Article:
Perfect dress. Perfect match. A perfect lifetime of happiness.

  Perfection is a promise, and a reassurance that we are not wrong.

  Mrs. Killegan’s shop is in Old Port, and as we emerge onto the street I inhale the familiar scents of dried seaweed and old wood. The day is bright, but the wind is cold off the bay. Only a few boats are bobbing in the water, mostly fishing vessels or commercial rigs. From a distance, the scat-splattered wood moorings look like reeds growing out of the water.

  The street is empty except for two regulators and Tony, our bodyguard. My parents decided to employ security services just after the Incidents, when Fred Hargrove’s father, the mayor, was killed, and it was decided that I should leave college and get married as soon as possible.

  Now Tony comes everywhere with us. On his days off, he sends his brother, Rick, as a substitute. It took me a month to be able to distinguish between them. They both have thick, short necks and shiny bald heads. Neither of them speaks much, and when they do, they never have anything interesting to say.

  That was one of my biggest fears about the cure: that the procedure would switch me off somehow, and inhibit my ability to think. But it’s the opposite. I think more clearly now. In some ways, I even feel things more clearly. I used to feel with a kind of feverishness; I was filled with panic and anxiety and competing desires. There were nights I could hardly sleep, days when I felt like my insides were trying to crawl out of my throat.

  I was infected. Now the infection has gone.

  Tony has been leaning against the car. I wonder if he has been standing in that position for all three hours we’ve been in Mrs. Killegan’s. He straightens up as we approach, and opens the door for my mother.

  “Thank you, Tony,” she says. “Was there any trouble?”

  “No, ma’am. ”

  “Good. ” She gets into the backseat, and I slide in after her. We’ve had this car for only two months—a replacement for the one that was vandalized—and just a few days after it arrived, my mom came out of the grocery store to find that someone had keyed the word PIG into the paint. Secretly, I think that my mom’s real motivation for hiring Tony was a desire to protect the new car.

  After Tony shuts the door, the world outside the tinted windows gets tinged a dark blue. He turns the radio to the NNS, the National News Source. The commentators’ voices are familiar and reassuring.

  I lean my head back and watch the world begin to move. I have
lived in Portland all my life and have memories of almost every street and every corner. But these, too, seem distant now, safely submerged in the past. A lifetime ago I used to sit on those picnic benches with Lena, luring seagulls with bread crumbs. We talked about flying. We talked about escape. It was kid stuff, make-believe talk, like believing in unicorns and magic.

  I never thought she would actually do it.

  My stomach cramps. I realize I haven’t eaten since breakfast. I must be hungry.

  “Busy week,” my mother says.

  “Yeah. ”

  “And don’t forget, the Post wants to interview you this afternoon. ”

  “I haven’t forgotten. ”

  “Now we just need to find you a dress for Fred’s inauguration, and we’ll be all set. Or did you decide to go with the yellow one we saw in Lava last week?”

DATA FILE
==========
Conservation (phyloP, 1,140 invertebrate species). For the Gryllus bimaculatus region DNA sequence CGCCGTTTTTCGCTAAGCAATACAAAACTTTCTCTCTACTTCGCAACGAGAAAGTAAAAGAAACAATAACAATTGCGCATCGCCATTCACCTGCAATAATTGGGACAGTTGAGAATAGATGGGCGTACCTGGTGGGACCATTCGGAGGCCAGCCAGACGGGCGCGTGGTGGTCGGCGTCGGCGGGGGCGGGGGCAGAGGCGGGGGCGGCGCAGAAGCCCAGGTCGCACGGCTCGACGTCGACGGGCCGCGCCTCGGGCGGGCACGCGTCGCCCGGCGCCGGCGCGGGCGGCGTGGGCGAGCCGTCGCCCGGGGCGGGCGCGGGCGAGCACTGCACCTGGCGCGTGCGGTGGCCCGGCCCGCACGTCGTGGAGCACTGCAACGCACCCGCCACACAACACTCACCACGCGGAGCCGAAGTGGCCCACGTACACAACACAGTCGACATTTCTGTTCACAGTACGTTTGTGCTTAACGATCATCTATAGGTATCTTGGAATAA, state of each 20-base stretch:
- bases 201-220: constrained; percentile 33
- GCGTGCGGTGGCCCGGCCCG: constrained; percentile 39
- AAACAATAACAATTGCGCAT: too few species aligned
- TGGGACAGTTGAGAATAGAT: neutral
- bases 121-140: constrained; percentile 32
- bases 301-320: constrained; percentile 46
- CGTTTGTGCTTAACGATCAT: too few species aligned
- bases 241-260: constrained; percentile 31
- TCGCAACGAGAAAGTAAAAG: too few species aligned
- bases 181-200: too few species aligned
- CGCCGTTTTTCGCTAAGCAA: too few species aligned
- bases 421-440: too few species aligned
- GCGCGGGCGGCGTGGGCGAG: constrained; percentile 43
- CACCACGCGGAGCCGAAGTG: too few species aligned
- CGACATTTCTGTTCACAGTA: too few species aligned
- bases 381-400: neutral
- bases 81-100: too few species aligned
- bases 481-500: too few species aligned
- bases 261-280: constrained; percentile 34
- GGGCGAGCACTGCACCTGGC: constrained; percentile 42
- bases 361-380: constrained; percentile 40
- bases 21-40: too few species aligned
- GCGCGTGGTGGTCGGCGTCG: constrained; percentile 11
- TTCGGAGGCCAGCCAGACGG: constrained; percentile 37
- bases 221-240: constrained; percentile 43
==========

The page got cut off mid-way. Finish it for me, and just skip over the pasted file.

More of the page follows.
“I’m not sure yet,” I say.

  “What do you mean, you’re not sure? The inauguration’s in five days, Hana. Everyone will be looking at you. ”

  “The yellow one, then. ”

  “Of course, I have no idea what I’ll wear. . . . ”

  We’ve passed into the West End, our old neighborhood. Historically, the West End has been home to many of the higher-ups in the church and the medical field: priests of the Church of the New Order, government officials, doctors and researchers at the labs. That’s no doubt why it was targeted so heavily during the riots following the Incidents.

  The riots were quelled quickly; there’s still much debate about whether the riots represented an actual movement or whether they were a result of misdirected anger and the passions we’re trying so hard to eradicate. Still, many families felt that the West End was too close to downtown, too close to some of the more troubled neighborhoods, where many of the sympathizers and resisters are concealed. Many families, like ours, have moved off-peninsula now.

  “Don’t forget, Hana, we’re supposed to speak with the caterers on Monday. ”

  “I know, I know. ”

  We take Danforth to Vaughan, our old street. I lean forward slightly, trying to catch a glimpse of our old house, but the Andersons’ evergreen conceals it almost entirely from view, and all I get is a flash of the green-gabled roof.

  Our house, like the Andersons’ beside it and the Richards’ opposite, is empty and will probably remain so. Still, we see not a single FOR SALE sign. No one can afford to buy. Fred says that the economic freeze will remain in place for at least a few years, until things begin to stabilize. For now, the government needs to reassert control. People need to be reminded of their place.

  I wonder if the mice are already finding their way into my old room, leaving droppings on the polished wood floors, and whether spiders have started webbing up the corners. Soon the house will look like 37 Brooks, barren, almost chewed-looking, collapsing slowly from termite rot.

  Another change: I can think about 37 Brooks now, and Lena, and Alex, without the old strangled feeling.

  “And I’ll bet you never reviewed the guest list I left in your room?”

  “I haven’t had time,” I say absently, keeping my eyes on the landscape skating by our window.